With A Little Help From A Friend

Even so, we had to pay a whole helluva lot more than in any previous year.  So much for the promise by President Tweeter that “Our framework ensures that the benefits of tax reform go to the middle class, not to the highest earners.”  But wait!  Perhaps we are too much below the middle of the middle class? We seem to be in that no man’s land of making too much money to qualify as “below the poverty line” and not quite enough to pay for unexpected expenses – like income tax!

I gave about a nanosecond to all of these thoughts yesterday when I visited a friend and found her dining room table covered with neatly sorted piles of paper.  “Tax time!” she said ruefully.  Yep.  Time to pony up

What would Charley Parkhurst say about it?

Thursday, March 28th, 2019

On a day-to-day basis, I don’t think much about feminism or gender equality.  Certainly, I clapped and cheered for the “Me Too” movement and am proud of all the women who have recently taken office at the national, state, and local levels of government.

And, I’m cognizant of those “five main issues” as described in a 2013 article in the New Statesman Magazine – “The Division of Domestic Labor,” “The Media,” “The Glass Ceiling,” “Social Inequality,” and “Violence Against Women.”  (If you need a quick refresher course, check out https://www.newstatesman.com/v-spot/2013/05/five-main-issues-facing-modern-feminism.)

So, I’m always gobsmacked when I hear a reference to the ERA – the Equal Rights Amendment designed to guarantee equal legal rights for all American citizens regardless of sex – and the fact that it never received ratification by the required three-fourths (38) of our 50 states.  Only 35 approved it and in later years, four of those 35 have attempted to rescind their approval.  Since 1972 – for 47 years – we’ve been stuck with a non-ratified proposal.  No equal rights for women under our U.S. constitution.  Hard to believe!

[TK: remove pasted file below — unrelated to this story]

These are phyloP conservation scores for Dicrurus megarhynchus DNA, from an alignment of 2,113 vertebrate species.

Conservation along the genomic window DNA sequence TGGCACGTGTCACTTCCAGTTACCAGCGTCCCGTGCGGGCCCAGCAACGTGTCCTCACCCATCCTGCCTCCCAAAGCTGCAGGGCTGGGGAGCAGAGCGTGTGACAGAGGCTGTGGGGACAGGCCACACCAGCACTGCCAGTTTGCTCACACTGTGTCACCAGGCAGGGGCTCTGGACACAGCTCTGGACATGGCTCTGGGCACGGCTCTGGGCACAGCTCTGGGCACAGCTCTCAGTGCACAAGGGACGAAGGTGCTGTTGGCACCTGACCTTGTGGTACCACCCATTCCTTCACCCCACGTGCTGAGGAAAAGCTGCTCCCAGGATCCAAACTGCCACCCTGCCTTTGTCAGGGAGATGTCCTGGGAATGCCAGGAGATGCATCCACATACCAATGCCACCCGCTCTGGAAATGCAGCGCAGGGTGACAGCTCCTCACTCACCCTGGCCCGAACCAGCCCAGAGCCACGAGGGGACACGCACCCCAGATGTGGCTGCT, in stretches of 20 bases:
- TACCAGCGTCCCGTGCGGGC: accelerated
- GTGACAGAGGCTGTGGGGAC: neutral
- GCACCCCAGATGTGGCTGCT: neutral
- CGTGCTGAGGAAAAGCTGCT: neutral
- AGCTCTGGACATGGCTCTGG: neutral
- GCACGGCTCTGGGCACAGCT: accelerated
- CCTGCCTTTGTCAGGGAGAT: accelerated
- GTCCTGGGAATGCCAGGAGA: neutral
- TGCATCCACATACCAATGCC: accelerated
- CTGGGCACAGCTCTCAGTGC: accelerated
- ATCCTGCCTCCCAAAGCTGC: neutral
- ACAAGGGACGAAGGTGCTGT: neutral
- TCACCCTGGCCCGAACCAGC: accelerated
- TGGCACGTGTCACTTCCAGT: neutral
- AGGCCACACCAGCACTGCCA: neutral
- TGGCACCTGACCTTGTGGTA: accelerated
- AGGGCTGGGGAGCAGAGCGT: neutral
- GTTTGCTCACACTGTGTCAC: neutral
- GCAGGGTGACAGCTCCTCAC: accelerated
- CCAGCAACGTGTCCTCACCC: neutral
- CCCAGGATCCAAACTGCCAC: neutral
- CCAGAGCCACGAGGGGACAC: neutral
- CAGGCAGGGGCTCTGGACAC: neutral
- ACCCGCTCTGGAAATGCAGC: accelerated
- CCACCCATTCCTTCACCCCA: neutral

Charley Parkhurst

I wonder what Charley Parkhurst would think if s/he were still around. According to Wikipedia, Charley Darkey Parkhurst, born Charlotte Darkey Parkhurst (1812–1879), also known as One Eyed Charley or Six-Horse Charley, was an American stagecoach driver, farmer and rancher in California. Born and reared as a girl in New England, mostly in an orphanage, Parkhurst ran away as a youth, taking the name Charley and living as a male. He started work as a stable hand and learned to handle horses, including to drive coaches drawn by multiple horses. He worked in Massachusetts and Rhode Island, traveling to Georgia for associated work.

In his late 30s, Parkhurst sailed to California following the Gold Rush in 1849; there he became a noted stagecoach driver. In 1868, he may have been the first anatomically female individual to vote in a presidential election in California. At his death, it was discovered that he was anatomically female, as was the fact that he had given birth at an earlier time.

Would Charley think that we are on the right track?  Or would s/he expect more of us?  What advice would s/he have for us?  In 20 more years, we will have been working on this equality-for-women-under-the-Constitution concept for as many years as Charlotte/Charley lived.  It’s probably one of those apples and oranges things, but I can’t help but wonder if we’ve accomplished as much for ourselves as s/he did.  Food for thought…